That may be a good example of neighborhood economic development, but it seems unrelated to addressing concentrated poverty. Lincoln Square's individual poverty rate was 13 percent in 1990 and 11 percent in 2000—well below the citywide rates of 22 percent and 19 percent those years. If Lincoln Square had been an area of concentrated poverty, would the Old Town School have even considered moving in?
I asked Emanuel if he'd make any direct efforts to desegregate neighborhoods, or if he saw desegregation as mainly a by-product of the safe streets, good schools, and jobs he'd ensure. "The latter," he said.
He noted that he'd worked on the Plan for Transformation as vice-chair of the CHA. This was the federally funded program under which most of the city's high-rise projects were demolished. A few of the residents got units in mixed-income developments built on the sites of the old projects; most were given rent vouchers and settled elsewhere. "While the policy was not perfect, combating the cycles of poverty that were fostered by the CHA high rises and building mixed-income housing developments scattered throughout the city has helped promote integration," he said.
The tearing down of the high-rises offered an extraordinary chance for widespread desegregation, which might have happened had the displaced residents gotten more counseling and support to help them move to middle-class neighborhoods. But a study of the plan in the 2009 Journal of Public Affairs found that most of the displaced residents merely moved from their vertical ghettos to horizontal ones, settling in "disadvantaged, predominantly black neighborhoods."
William "Dock" Walls and Patricia Watkins—the two African-American candidates besides Braun—both believed that segregation ought to be addressed directly, but their proposals for doing so were modest.
Walls said segregation isn't discussed "because people don't want to face reality. People believe that's just the way it is in the city of Chicago." He graduated from Chicago Vocational high school, in the southeast side neighborhood of Avalon Park, in 1975, with only one white classmate. "In Chicago, we think such racial segregation is normal, but it's not," he said. He suggested neighborhood festivals "so people can come into different neighborhoods and see how different people live."
Walls said some African-Americans aren't interested in hearing about desegregation, not because they wouldn't like to see it happen, but because they have pressing problems and want quicker solutions. "It's hard for people to think about something like desegregation when they're not eating and they don't have jobs, even if segregation is related to why they're not eating and don't have jobs," he said. "They want to eat right now. People today want instant oatmeal, they don't want hominy grits."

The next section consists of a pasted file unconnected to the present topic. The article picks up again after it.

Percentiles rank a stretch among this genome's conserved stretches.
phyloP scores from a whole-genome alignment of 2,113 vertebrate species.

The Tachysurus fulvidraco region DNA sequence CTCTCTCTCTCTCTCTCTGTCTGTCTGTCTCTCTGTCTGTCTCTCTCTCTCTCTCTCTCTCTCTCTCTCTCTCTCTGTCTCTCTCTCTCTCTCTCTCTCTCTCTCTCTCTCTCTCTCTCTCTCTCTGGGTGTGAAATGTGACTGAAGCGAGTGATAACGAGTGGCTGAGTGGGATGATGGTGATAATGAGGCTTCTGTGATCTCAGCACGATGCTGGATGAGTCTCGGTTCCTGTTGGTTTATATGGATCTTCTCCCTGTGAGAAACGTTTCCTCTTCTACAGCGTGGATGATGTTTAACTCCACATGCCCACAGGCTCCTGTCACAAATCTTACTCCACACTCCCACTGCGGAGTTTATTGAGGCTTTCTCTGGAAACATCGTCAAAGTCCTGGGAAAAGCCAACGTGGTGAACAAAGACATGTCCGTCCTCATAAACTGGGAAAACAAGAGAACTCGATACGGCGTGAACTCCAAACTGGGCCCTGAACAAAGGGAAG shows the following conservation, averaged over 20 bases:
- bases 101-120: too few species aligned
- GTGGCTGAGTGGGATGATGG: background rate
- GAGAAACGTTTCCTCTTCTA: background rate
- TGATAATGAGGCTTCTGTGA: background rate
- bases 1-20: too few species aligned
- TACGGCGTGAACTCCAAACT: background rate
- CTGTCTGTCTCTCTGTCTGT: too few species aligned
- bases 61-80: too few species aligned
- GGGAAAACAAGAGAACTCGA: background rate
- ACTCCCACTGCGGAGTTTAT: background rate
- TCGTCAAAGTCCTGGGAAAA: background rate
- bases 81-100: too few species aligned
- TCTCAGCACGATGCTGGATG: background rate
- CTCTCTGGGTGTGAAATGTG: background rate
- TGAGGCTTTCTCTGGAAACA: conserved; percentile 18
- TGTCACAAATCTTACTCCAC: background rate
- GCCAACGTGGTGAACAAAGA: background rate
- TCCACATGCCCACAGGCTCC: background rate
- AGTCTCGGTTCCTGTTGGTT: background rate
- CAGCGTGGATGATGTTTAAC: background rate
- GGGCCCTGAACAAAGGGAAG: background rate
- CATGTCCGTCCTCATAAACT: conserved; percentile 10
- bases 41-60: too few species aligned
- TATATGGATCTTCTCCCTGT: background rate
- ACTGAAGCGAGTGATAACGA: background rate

"Chicago is hypersegregated," Patricia Watkins said. "I think it needs to change because if we're going to benefit as a city, we have to have experiences with other cultures besides our own." In black neighborhoods, she said, "when the kids go to school, they see all black faces, when they go to the store, they see all black people, when they go to church, they see all black people. They only have experiences with other ethnicities by television."
She said she'd seek to provide affordable housing in all 77 Chicago communities "to help diversify the neighborhoods." She'd organize a festival-exchange program between neighborhoods "so people can get used to being around each other so they can build relationships and eventually live together." She'd also like to create "tourist attractions" in every neighborhood, including the hypersegregated black ones, to encourage Chicagoans to visit them "once we bring the violence down."
"The mayor of Chicago is the mayor of Chicagoland," Myron Orfield says. Orfield, who used to live here, has been a leading force for desegregation in the Twin Cities—he's the executive director of the Institute on Race & Poverty at the University of Minnesota. He says a Chicago mayor carries much clout with suburban mayors, and could use it to help ease segregation in the city and the near suburbs.
Orfield went to law school at the University of Chicago before moving to Minnesota, where he served five terms in the state house and one in the senate. He authored many metropolitan law reforms that have helped deconcentrate poverty and desegregate Minneapolis and Saint Paul and some of its surrounding suburbs.